Commentary

Understanding How To Use Data Becomes Marketers' Most Important Skill

Some 72% of marketers consider data analysis to be the most important skill for their organization to acquire during the next two years, according to a report released Monday.

Data segmentation and modeling are also considered to be important marketing skills -- ranking higher than both Web development and graphic design within the enterprise space.

The results reveal that 65% of marketers now consider data management to be more vital than social media. About 31% consider it more important than Web development; 23%, graphics design; and 13%, search engine optimization.

The findings from the study -- Customer Data: The Monster Under the Bed?, released from BlueVenn -- analyzes responses from 200 U.K. and U.S. marketers. It reveals that marketers acknowledge that they need the skills to survive today’s marketing landscape.

BlueVenn’s research shows marketers are spending as much as 80% of their time analyzing data. This time is mostly spent ensuring that the data is optimized for analysis.

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Although marketers recognize the importance of data, 27% hand over the process of data analysis to the company's IT department, basically because they don't have the correct tools. In fact, the research shows that 51% of marketers believe that either they don’t have the right tools for data analysis or that the tools they have need to be improved.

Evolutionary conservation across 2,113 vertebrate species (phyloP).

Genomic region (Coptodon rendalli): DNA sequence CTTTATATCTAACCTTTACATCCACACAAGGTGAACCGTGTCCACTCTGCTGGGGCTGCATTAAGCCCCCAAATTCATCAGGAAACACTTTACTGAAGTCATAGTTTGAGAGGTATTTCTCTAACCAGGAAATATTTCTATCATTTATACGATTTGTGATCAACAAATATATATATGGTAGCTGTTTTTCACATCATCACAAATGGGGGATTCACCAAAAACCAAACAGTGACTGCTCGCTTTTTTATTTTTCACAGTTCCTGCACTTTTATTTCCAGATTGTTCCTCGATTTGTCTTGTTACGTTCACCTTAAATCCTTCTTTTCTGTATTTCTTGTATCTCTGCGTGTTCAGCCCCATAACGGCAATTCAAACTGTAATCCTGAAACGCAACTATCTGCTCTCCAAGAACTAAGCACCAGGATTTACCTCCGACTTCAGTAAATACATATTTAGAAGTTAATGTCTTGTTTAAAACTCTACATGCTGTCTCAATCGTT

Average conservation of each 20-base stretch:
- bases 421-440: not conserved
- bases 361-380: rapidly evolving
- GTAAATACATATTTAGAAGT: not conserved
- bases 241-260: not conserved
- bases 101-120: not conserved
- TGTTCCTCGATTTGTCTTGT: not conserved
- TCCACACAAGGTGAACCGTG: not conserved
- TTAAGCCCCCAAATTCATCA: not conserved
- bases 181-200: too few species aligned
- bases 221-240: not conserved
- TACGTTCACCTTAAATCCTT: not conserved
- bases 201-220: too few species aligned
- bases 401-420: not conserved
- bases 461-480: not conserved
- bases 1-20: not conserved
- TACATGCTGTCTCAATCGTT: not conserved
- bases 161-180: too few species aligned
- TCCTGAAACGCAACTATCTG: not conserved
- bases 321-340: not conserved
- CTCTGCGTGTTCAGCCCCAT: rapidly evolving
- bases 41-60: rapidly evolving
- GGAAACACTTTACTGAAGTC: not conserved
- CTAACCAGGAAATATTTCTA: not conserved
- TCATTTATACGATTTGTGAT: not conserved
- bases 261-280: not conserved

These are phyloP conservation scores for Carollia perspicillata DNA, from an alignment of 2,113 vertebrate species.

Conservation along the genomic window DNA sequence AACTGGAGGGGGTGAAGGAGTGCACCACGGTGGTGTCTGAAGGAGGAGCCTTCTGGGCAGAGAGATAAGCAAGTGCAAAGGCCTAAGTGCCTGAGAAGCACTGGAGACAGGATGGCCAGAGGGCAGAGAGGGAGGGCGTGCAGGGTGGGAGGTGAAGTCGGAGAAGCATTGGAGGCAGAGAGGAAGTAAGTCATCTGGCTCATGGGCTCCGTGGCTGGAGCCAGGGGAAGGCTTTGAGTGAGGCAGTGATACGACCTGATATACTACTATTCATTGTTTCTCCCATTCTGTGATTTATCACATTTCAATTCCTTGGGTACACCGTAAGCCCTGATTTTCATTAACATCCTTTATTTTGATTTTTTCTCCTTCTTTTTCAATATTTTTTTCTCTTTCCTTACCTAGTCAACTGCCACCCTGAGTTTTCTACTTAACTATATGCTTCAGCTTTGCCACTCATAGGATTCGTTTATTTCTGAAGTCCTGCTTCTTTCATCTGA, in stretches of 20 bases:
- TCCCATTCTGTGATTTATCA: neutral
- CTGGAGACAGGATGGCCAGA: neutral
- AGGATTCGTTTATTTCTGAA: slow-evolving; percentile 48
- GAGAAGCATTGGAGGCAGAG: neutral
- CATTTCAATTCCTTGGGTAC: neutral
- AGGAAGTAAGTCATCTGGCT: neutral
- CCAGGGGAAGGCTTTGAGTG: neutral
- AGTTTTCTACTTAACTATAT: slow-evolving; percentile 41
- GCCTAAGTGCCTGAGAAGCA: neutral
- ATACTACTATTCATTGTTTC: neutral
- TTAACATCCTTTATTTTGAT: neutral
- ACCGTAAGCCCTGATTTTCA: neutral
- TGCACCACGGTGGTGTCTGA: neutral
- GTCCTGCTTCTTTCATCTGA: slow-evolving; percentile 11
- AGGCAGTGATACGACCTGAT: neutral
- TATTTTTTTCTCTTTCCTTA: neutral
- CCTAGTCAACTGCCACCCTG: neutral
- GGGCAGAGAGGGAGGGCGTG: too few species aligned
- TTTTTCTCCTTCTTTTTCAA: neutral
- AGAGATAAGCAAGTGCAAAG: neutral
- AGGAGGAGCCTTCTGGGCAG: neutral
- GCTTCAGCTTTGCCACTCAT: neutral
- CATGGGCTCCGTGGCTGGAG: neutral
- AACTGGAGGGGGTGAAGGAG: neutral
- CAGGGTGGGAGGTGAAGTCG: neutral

Anthony Botibol, marketing director at BlueVenn, believes the marketing technology industry has neglected data. "It's not that marketers need to become data scientists," he says. "The technology companies need to step up and make sure marketers have the tools they need to run analytics without having to take data from one system and put it into another."

A focus on understanding customer data has become prevalent in large enterprises, where four out of five marketers -- or 80% -- consider data analysis to be a vital skill. They spend the majority of their time getting the data ready rather than actually using it, Botibol said.

Some marketers look at about 20 different data sources within their company, from point of sale to ecommerce to paid-search platforms such as Bing Ads and Google AdWords.

"There's too much time being spent analyzing the data and not using is," Botibol  said.

Despite all the talk of a gap in data skills, only 16% of marketers believe their knowledge of data needs to improve.

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